The Fundamental Top 500 Abuse of Music in Church
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Bible and music  


 Statement of Faith

 Origin of Music

 Purpose of Music

 Uses of Music in the Church

 Uses of Music Personally

 The Church Music Ministry

 About me

Using Music in the Church

This section examines the proper uses for music in the church. The next chapter will deal with how music has been abused in church services. The two subjects are difficult to separate in this day since modern Christianity has blurred the perceived boundaries between right and wrong. This section will focus upon the proper music to use in church and how the music is to be used.

In order to begin this discussion, the original purpose of music must be discussed. As mentioned in an earlier chapter, music was created in heaven by God. Satan was given the ability to create music as the head cherub. When one examines Scripture, the role of the cherubim in heaven is to surround the throne of God and to provide an atmosphere of worship. Apparently, one key ingredient of this worship is music. In the book of Revelation the twenty-four elders also sing praise to God. Music’s original purpose was to bring praise and glory to God.

If music’s original purpose is to glorify God, why should a church service have a different purpose? Is not one of the purposes of a church service to worship God? If the conclusion is music in a church service is to glorify and worship God, then the organizers of music in the church have a duty to confine all music within this boundary. The next few paragraphs discuss this boundary and what should be inside it and outside it.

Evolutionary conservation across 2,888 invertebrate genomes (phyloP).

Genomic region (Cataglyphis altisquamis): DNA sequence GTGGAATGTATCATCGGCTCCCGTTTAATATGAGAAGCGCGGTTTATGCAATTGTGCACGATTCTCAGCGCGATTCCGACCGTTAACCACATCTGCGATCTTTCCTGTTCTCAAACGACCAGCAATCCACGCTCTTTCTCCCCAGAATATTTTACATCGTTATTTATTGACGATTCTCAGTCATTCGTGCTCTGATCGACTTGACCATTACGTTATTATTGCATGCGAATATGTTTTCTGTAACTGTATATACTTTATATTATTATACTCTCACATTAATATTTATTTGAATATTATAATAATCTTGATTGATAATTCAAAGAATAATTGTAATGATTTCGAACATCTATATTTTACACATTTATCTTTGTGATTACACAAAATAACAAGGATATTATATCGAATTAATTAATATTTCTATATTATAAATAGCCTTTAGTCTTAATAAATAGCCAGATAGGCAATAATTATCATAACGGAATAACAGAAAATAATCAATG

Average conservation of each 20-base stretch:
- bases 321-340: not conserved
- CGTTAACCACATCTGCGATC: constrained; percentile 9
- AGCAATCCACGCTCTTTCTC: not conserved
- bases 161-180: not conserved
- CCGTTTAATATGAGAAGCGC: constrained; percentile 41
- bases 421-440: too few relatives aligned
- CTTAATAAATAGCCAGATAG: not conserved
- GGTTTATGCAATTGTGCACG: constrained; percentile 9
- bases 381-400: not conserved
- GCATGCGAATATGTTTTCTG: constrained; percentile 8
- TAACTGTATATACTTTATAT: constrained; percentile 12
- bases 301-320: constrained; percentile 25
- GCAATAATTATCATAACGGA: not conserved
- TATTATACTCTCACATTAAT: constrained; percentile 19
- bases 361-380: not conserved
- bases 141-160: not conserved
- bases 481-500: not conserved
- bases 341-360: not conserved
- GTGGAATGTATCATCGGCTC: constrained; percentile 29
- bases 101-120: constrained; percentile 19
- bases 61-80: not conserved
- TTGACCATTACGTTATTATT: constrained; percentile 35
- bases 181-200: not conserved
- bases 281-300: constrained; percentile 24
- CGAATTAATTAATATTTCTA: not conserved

The first task in defining what should be acceptable in church versus unacceptable in church is to dispel the notion that only the words can be wrong and that notes and rhythms are amoral. Nothing can be further from the truth and the statement is one that Satan would love for every Christian to believe. If Satan can get a Christian to believe that the melody, harmony, and rhythm without the words are neither right nor wrong, than he can get that Christian to listen to anything as long as the words are “correct”. However, the last chapter discussed how music tones and rhythm affect human beings in multiple emotional ways. Would it be acceptable to have a song in a church service with the words of Amazing Grace but with the tonality and rhythm that promotes illicit behavior? Would it be right to sing words about salvation to a tune that creates depression and misery? While Christians would hopefully say no, many do not live that way. These Christians desire to have music with “correct” words while the melody, harmony, and rhythm promote ungodly behavior.

So what should be acceptable in the church? There are two specific areas that should be examined. First, one must look at the words to ensure they are within the boundary defined below and then one must look at the tonality to ensure that is within a similar boundary.



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